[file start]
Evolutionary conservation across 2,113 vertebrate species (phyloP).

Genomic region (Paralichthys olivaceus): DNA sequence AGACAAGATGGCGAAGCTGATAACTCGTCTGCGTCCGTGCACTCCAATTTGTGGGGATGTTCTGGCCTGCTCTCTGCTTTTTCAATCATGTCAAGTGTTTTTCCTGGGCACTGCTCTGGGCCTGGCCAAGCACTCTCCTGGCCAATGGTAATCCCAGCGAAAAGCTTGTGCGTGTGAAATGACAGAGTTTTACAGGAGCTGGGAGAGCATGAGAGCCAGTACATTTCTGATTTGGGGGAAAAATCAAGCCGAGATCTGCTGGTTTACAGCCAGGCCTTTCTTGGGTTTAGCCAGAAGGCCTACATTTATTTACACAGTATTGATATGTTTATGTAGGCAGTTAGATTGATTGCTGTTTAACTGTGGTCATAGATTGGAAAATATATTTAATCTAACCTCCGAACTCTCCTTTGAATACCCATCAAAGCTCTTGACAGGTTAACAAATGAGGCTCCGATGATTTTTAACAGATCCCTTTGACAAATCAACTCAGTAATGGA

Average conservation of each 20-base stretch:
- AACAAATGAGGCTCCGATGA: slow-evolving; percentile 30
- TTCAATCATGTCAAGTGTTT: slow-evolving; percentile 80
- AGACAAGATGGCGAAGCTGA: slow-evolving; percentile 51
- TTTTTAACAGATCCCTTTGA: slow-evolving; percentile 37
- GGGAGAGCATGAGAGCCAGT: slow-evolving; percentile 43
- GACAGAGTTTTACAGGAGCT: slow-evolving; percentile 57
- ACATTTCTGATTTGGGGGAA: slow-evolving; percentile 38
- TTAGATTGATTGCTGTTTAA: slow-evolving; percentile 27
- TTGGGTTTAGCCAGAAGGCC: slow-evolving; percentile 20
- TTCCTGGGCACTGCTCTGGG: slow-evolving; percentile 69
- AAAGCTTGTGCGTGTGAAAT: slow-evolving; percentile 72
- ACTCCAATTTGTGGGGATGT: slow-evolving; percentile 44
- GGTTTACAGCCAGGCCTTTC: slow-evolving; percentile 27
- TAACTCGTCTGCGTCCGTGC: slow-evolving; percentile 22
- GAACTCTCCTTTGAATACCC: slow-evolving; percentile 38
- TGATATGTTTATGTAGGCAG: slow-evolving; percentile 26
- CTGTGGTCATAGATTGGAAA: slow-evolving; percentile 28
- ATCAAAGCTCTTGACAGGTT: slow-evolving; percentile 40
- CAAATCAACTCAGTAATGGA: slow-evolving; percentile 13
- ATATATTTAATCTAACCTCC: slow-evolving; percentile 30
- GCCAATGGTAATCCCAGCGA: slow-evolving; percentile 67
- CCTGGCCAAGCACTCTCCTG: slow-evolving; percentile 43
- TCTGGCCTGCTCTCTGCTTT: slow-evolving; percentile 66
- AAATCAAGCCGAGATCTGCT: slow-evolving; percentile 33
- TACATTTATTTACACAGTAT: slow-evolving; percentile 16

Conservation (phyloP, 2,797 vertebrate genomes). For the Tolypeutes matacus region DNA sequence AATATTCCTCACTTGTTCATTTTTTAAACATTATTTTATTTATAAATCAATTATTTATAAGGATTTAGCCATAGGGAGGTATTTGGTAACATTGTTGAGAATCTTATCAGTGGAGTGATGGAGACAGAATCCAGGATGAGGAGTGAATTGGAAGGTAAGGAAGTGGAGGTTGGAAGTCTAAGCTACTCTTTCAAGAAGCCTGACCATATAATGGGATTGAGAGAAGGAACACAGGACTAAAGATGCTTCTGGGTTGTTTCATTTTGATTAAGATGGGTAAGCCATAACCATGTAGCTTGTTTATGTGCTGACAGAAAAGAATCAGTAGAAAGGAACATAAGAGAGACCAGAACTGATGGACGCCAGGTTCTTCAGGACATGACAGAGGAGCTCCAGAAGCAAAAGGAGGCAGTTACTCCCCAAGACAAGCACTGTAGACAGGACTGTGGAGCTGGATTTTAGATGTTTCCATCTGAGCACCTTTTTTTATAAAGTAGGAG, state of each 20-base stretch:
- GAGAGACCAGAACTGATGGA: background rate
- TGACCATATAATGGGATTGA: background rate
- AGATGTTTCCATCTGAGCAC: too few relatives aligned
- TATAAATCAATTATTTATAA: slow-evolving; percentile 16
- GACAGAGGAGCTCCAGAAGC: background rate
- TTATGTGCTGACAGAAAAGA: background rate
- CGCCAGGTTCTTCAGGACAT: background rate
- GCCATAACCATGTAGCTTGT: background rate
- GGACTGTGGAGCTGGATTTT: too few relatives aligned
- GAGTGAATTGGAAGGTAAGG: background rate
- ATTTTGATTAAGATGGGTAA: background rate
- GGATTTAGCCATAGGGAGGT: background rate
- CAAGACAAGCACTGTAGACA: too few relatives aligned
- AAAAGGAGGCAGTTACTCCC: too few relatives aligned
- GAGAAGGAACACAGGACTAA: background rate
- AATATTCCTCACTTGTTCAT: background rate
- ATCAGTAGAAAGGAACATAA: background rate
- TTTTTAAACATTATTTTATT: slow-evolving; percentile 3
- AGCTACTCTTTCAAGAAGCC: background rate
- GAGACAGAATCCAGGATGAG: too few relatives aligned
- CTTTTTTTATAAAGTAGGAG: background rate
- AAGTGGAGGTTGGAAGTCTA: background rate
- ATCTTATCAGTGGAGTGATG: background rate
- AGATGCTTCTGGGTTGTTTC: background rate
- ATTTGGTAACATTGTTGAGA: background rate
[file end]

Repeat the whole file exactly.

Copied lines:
Evolutionary conservation across 2,113 vertebrate species (phyloP).

Genomic region (Paralichthys olivaceus): DNA sequence AGACAAGATGGCGAAGCTGATAACTCGTCTGCGTCCGTGCACTCCAATTTGTGGGGATGTTCTGGCCTGCTCTCTGCTTTTTCAATCATGTCAAGTGTTTTTCCTGGGCACTGCTCTGGGCCTGGCCAAGCACTCTCCTGGCCAATGGTAATCCCAGCGAAAAGCTTGTGCGTGTGAAATGACAGAGTTTTACAGGAGCTGGGAGAGCATGAGAGCCAGTACATTTCTGATTTGGGGGAAAAATCAAGCCGAGATCTGCTGGTTTACAGCCAGGCCTTTCTTGGGTTTAGCCAGAAGGCCTACATTTATTTACACAGTATTGATATGTTTATGTAGGCAGTTAGATTGATTGCTGTTTAACTGTGGTCATAGATTGGAAAATATATTTAATCTAACCTCCGAACTCTCCTTTGAATACCCATCAAAGCTCTTGACAGGTTAACAAATGAGGCTCCGATGATTTTTAACAGATCCCTTTGACAAATCAACTCAGTAATGGA

Average conservation of each 20-base stretch:
- AACAAATGAGGCTCCGATGA: slow-evolving; percentile 30
- TTCAATCATGTCAAGTGTTT: slow-evolving; percentile 80
- AGACAAGATGGCGAAGCTGA: slow-evolving; percentile 51
- TTTTTAACAGATCCCTTTGA: slow-evolving; percentile 37
- GGGAGAGCATGAGAGCCAGT: slow-evolving; percentile 43
- GACAGAGTTTTACAGGAGCT: slow-evolving; percentile 57
- ACATTTCTGATTTGGGGGAA: slow-evolving; percentile 38
- TTAGATTGATTGCTGTTTAA: slow-evolving; percentile 27
- TTGGGTTTAGCCAGAAGGCC: slow-evolving; percentile 20
- TTCCTGGGCACTGCTCTGGG: slow-evolving; percentile 69
- AAAGCTTGTGCGTGTGAAAT: slow-evolving; percentile 72
- ACTCCAATTTGTGGGGATGT: slow-evolving; percentile 44
- GGTTTACAGCCAGGCCTTTC: slow-evolving; percentile 27
- TAACTCGTCTGCGTCCGTGC: slow-evolving; percentile 22
- GAACTCTCCTTTGAATACCC: slow-evolving; percentile 38
- TGATATGTTTATGTAGGCAG: slow-evolving; percentile 26
- CTGTGGTCATAGATTGGAAA: slow-evolving; percentile 28
- ATCAAAGCTCTTGACAGGTT: slow-evolving; percentile 40
- CAAATCAACTCAGTAATGGA: slow-evolving; percentile 13
- ATATATTTAATCTAACCTCC: slow-evolving; percentile 30
- GCCAATGGTAATCCCAGCGA: slow-evolving; percentile 67
- CCTGGCCAAGCACTCTCCTG: slow-evolving; percentile 43
- TCTGGCCTGCTCTCTGCTTT: slow-evolving; percentile 66
- AAATCAAGCCGAGATCTGCT: slow-evolving; percentile 33
- TACATTTATTTACACAGTAT: slow-evolving; percentile 16

Conservation (phyloP, 2,797 vertebrate genomes). For the Tolypeutes matacus region DNA sequence AATATTCCTCACTTGTTCATTTTTTAAACATTATTTTATTTATAAATCAATTATTTATAAGGATTTAGCCATAGGGAGGTATTTGGTAACATTGTTGAGAATCTTATCAGTGGAGTGATGGAGACAGAATCCAGGATGAGGAGTGAATTGGAAGGTAAGGAAGTGGAGGTTGGAAGTCTAAGCTACTCTTTCAAGAAGCCTGACCATATAATGGGATTGAGAGAAGGAACACAGGACTAAAGATGCTTCTGGGTTGTTTCATTTTGATTAAGATGGGTAAGCCATAACCATGTAGCTTGTTTATGTGCTGACAGAAAAGAATCAGTAGAAAGGAACATAAGAGAGACCAGAACTGATGGACGCCAGGTTCTTCAGGACATGACAGAGGAGCTCCAGAAGCAAAAGGAGGCAGTTACTCCCCAAGACAAGCACTGTAGACAGGACTGTGGAGCTGGATTTTAGATGTTTCCATCTGAGCACCTTTTTTTATAAAGTAGGAG, state of each 20-base stretch:
- GAGAGACCAGAACTGATGGA: background rate
- TGACCATATAATGGGATTGA: background rate
- AGATGTTTCCATCTGAGCAC: too few relatives aligned
- TATAAATCAATTATTTATAA: slow-evolving; percentile 16
- GACAGAGGAGCTCCAGAAGC: background rate
- TTATGTGCTGACAGAAAAGA: background rate
- CGCCAGGTTCTTCAGGACAT: background rate
- GCCATAACCATGTAGCTTGT: background rate
- GGACTGTGGAGCTGGATTTT: too few relatives aligned
- GAGTGAATTGGAAGGTAAGG: background rate
- ATTTTGATTAAGATGGGTAA: background rate
- GGATTTAGCCATAGGGAGGT: background rate
- CAAGACAAGCACTGTAGACA: too few relatives aligned
- AAAAGGAGGCAGTTACTCCC: too few relatives aligned
- GAGAAGGAACACAGGACTAA: background rate
- AATATTCCTCACTTGTTCAT: background rate
- ATCAGTAGAAAGGAACATAA: background rate
- TTTTTAAACATTATTTTATT: slow-evolving; percentile 3
- AGCTACTCTTTCAAGAAGCC: background rate
- GAGACAGAATCCAGGATGAG: too few relatives aligned
- CTTTTTTTATAAAGTAGGAG: background rate
- AAGTGGAGGTTGGAAGTCTA: background rate
- ATCTTATCAGTGGAGTGATG: background rate
- AGATGCTTCTGGGTTGTTTC: background rate
- ATTTGGTAACATTGTTGAGA: background rate